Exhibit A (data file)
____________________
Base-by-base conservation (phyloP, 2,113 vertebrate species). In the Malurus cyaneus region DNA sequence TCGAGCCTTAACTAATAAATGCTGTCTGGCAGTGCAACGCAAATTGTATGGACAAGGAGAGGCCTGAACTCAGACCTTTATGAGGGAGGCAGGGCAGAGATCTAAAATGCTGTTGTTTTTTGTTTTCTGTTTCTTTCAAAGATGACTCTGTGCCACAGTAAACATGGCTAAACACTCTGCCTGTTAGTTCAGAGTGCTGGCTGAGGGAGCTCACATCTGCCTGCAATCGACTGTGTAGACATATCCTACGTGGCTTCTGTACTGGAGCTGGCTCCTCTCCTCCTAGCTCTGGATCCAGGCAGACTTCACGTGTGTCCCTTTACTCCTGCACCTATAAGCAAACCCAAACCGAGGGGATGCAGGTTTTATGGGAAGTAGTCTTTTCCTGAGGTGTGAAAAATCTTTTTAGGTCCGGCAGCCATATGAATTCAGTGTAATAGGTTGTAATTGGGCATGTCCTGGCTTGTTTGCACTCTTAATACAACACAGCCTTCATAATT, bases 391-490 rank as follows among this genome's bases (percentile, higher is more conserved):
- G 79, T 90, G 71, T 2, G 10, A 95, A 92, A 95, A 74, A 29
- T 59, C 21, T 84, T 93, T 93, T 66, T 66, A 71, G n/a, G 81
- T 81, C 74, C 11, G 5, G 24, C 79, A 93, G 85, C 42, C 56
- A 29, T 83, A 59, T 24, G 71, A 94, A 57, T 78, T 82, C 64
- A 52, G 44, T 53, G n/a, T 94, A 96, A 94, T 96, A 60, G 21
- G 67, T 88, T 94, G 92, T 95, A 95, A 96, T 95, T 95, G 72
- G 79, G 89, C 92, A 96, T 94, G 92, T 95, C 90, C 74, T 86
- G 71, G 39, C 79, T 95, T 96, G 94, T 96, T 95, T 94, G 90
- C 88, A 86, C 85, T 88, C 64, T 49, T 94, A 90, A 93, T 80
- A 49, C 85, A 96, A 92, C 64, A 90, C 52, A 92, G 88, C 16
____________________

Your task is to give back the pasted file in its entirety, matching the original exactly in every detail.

Base-by-base conservation (phyloP, 2,113 vertebrate species). In the Malurus cyaneus region DNA sequence TCGAGCCTTAACTAATAAATGCTGTCTGGCAGTGCAACGCAAATTGTATGGACAAGGAGAGGCCTGAACTCAGACCTTTATGAGGGAGGCAGGGCAGAGATCTAAAATGCTGTTGTTTTTTGTTTTCTGTTTCTTTCAAAGATGACTCTGTGCCACAGTAAACATGGCTAAACACTCTGCCTGTTAGTTCAGAGTGCTGGCTGAGGGAGCTCACATCTGCCTGCAATCGACTGTGTAGACATATCCTACGTGGCTTCTGTACTGGAGCTGGCTCCTCTCCTCCTAGCTCTGGATCCAGGCAGACTTCACGTGTGTCCCTTTACTCCTGCACCTATAAGCAAACCCAAACCGAGGGGATGCAGGTTTTATGGGAAGTAGTCTTTTCCTGAGGTGTGAAAAATCTTTTTAGGTCCGGCAGCCATATGAATTCAGTGTAATAGGTTGTAATTGGGCATGTCCTGGCTTGTTTGCACTCTTAATACAACACAGCCTTCATAATT, bases 391-490 rank as follows among this genome's bases (percentile, higher is more conserved):
- G 79, T 90, G 71, T 2, G 10, A 95, A 92, A 95, A 74, A 29
- T 59, C 21, T 84, T 93, T 93, T 66, T 66, A 71, G n/a, G 81
- T 81, C 74, C 11, G 5, G 24, C 79, A 93, G 85, C 42, C 56
- A 29, T 83, A 59, T 24, G 71, A 94, A 57, T 78, T 82, C 64
- A 52, G 44, T 53, G n/a, T 94, A 96, A 94, T 96, A 60, G 21
- G 67, T 88, T 94, G 92, T 95, A 95, A 96, T 95, T 95, G 72
- G 79, G 89, C 92, A 96, T 94, G 92, T 95, C 90, C 74, T 86
- G 71, G 39, C 79, T 95, T 96, G 94, T 96, T 95, T 94, G 90
- C 88, A 86, C 85, T 88, C 64, T 49, T 94, A 90, A 93, T 80
- A 49, C 85, A 96, A 92, C 64, A 90, C 52, A 92, G 88, C 16